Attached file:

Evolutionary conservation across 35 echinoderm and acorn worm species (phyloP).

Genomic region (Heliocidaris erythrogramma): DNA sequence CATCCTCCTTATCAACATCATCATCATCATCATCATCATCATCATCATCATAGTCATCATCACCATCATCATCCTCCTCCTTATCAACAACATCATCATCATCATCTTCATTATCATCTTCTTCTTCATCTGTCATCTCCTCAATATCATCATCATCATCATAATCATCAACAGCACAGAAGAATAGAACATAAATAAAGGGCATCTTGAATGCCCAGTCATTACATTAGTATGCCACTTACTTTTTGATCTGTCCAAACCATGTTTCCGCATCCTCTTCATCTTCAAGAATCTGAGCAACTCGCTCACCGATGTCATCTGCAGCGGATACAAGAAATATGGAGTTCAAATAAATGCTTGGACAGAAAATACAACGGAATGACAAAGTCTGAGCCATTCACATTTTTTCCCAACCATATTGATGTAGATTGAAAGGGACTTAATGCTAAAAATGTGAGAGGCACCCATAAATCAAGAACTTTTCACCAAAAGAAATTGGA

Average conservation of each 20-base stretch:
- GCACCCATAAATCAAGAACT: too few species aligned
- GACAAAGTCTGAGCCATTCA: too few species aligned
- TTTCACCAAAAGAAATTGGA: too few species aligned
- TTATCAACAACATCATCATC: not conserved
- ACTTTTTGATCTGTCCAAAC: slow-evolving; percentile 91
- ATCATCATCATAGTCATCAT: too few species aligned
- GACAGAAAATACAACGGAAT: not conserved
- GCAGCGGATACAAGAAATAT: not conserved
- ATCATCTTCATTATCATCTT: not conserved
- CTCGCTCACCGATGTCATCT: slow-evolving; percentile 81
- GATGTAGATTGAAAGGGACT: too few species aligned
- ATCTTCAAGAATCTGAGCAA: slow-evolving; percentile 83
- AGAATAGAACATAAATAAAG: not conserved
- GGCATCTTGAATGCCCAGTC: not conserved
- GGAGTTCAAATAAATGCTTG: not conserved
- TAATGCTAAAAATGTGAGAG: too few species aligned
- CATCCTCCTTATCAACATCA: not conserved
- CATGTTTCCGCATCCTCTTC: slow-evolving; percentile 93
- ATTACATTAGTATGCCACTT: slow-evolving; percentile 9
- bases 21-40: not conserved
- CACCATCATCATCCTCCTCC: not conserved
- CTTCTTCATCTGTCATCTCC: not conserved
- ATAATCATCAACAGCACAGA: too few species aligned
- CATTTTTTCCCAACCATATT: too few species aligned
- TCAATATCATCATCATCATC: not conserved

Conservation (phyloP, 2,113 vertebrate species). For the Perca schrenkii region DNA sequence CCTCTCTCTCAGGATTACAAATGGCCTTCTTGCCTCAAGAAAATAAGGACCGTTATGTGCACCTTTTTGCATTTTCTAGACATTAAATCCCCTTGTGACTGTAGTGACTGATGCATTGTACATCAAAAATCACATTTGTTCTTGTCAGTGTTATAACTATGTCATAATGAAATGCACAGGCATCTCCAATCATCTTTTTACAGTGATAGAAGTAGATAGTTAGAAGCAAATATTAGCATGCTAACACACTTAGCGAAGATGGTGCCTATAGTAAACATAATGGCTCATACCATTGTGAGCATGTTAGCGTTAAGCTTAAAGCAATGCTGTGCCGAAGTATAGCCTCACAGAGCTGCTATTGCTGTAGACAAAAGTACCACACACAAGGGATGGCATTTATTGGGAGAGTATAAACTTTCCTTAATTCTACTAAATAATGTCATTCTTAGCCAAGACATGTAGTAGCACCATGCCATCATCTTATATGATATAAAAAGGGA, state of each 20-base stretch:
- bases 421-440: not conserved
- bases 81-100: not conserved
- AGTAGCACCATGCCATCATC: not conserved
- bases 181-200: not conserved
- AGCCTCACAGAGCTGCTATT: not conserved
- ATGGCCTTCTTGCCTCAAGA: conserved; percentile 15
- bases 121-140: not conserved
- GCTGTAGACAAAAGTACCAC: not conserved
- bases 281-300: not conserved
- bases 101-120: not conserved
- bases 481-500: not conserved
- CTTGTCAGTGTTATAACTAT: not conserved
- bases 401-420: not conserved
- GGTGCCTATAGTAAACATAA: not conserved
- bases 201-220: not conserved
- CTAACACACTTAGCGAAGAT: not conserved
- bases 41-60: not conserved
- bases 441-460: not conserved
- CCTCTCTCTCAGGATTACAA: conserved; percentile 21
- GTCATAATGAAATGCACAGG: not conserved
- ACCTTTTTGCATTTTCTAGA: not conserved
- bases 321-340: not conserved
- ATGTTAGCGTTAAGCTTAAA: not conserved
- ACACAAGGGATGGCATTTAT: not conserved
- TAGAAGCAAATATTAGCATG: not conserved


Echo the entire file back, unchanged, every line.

Evolutionary conservation across 35 echinoderm and acorn worm species (phyloP).

Genomic region (Heliocidaris erythrogramma): DNA sequence CATCCTCCTTATCAACATCATCATCATCATCATCATCATCATCATCATCATAGTCATCATCACCATCATCATCCTCCTCCTTATCAACAACATCATCATCATCATCTTCATTATCATCTTCTTCTTCATCTGTCATCTCCTCAATATCATCATCATCATCATAATCATCAACAGCACAGAAGAATAGAACATAAATAAAGGGCATCTTGAATGCCCAGTCATTACATTAGTATGCCACTTACTTTTTGATCTGTCCAAACCATGTTTCCGCATCCTCTTCATCTTCAAGAATCTGAGCAACTCGCTCACCGATGTCATCTGCAGCGGATACAAGAAATATGGAGTTCAAATAAATGCTTGGACAGAAAATACAACGGAATGACAAAGTCTGAGCCATTCACATTTTTTCCCAACCATATTGATGTAGATTGAAAGGGACTTAATGCTAAAAATGTGAGAGGCACCCATAAATCAAGAACTTTTCACCAAAAGAAATTGGA

Average conservation of each 20-base stretch:
- GCACCCATAAATCAAGAACT: too few species aligned
- GACAAAGTCTGAGCCATTCA: too few species aligned
- TTTCACCAAAAGAAATTGGA: too few species aligned
- TTATCAACAACATCATCATC: not conserved
- ACTTTTTGATCTGTCCAAAC: slow-evolving; percentile 91
- ATCATCATCATAGTCATCAT: too few species aligned
- GACAGAAAATACAACGGAAT: not conserved
- GCAGCGGATACAAGAAATAT: not conserved
- ATCATCTTCATTATCATCTT: not conserved
- CTCGCTCACCGATGTCATCT: slow-evolving; percentile 81
- GATGTAGATTGAAAGGGACT: too few species aligned
- ATCTTCAAGAATCTGAGCAA: slow-evolving; percentile 83
- AGAATAGAACATAAATAAAG: not conserved
- GGCATCTTGAATGCCCAGTC: not conserved
- GGAGTTCAAATAAATGCTTG: not conserved
- TAATGCTAAAAATGTGAGAG: too few species aligned
- CATCCTCCTTATCAACATCA: not conserved
- CATGTTTCCGCATCCTCTTC: slow-evolving; percentile 93
- ATTACATTAGTATGCCACTT: slow-evolving; percentile 9
- bases 21-40: not conserved
- CACCATCATCATCCTCCTCC: not conserved
- CTTCTTCATCTGTCATCTCC: not conserved
- ATAATCATCAACAGCACAGA: too few species aligned
- CATTTTTTCCCAACCATATT: too few species aligned
- TCAATATCATCATCATCATC: not conserved

Conservation (phyloP, 2,113 vertebrate species). For the Perca schrenkii region DNA sequence CCTCTCTCTCAGGATTACAAATGGCCTTCTTGCCTCAAGAAAATAAGGACCGTTATGTGCACCTTTTTGCATTTTCTAGACATTAAATCCCCTTGTGACTGTAGTGACTGATGCATTGTACATCAAAAATCACATTTGTTCTTGTCAGTGTTATAACTATGTCATAATGAAATGCACAGGCATCTCCAATCATCTTTTTACAGTGATAGAAGTAGATAGTTAGAAGCAAATATTAGCATGCTAACACACTTAGCGAAGATGGTGCCTATAGTAAACATAATGGCTCATACCATTGTGAGCATGTTAGCGTTAAGCTTAAAGCAATGCTGTGCCGAAGTATAGCCTCACAGAGCTGCTATTGCTGTAGACAAAAGTACCACACACAAGGGATGGCATTTATTGGGAGAGTATAAACTTTCCTTAATTCTACTAAATAATGTCATTCTTAGCCAAGACATGTAGTAGCACCATGCCATCATCTTATATGATATAAAAAGGGA, state of each 20-base stretch:
- bases 421-440: not conserved
- bases 81-100: not conserved
- AGTAGCACCATGCCATCATC: not conserved
- bases 181-200: not conserved
- AGCCTCACAGAGCTGCTATT: not conserved
- ATGGCCTTCTTGCCTCAAGA: conserved; percentile 15
- bases 121-140: not conserved
- GCTGTAGACAAAAGTACCAC: not conserved
- bases 281-300: not conserved
- bases 101-120: not conserved
- bases 481-500: not conserved
- CTTGTCAGTGTTATAACTAT: not conserved
- bases 401-420: not conserved
- GGTGCCTATAGTAAACATAA: not conserved
- bases 201-220: not conserved
- CTAACACACTTAGCGAAGAT: not conserved
- bases 41-60: not conserved
- bases 441-460: not conserved
- CCTCTCTCTCAGGATTACAA: conserved; percentile 21
- GTCATAATGAAATGCACAGG: not conserved
- ACCTTTTTGCATTTTCTAGA: not conserved
- bases 321-340: not conserved
- ATGTTAGCGTTAAGCTTAAA: not conserved
- ACACAAGGGATGGCATTTAT: not conserved
- TAGAAGCAAATATTAGCATG: not conserved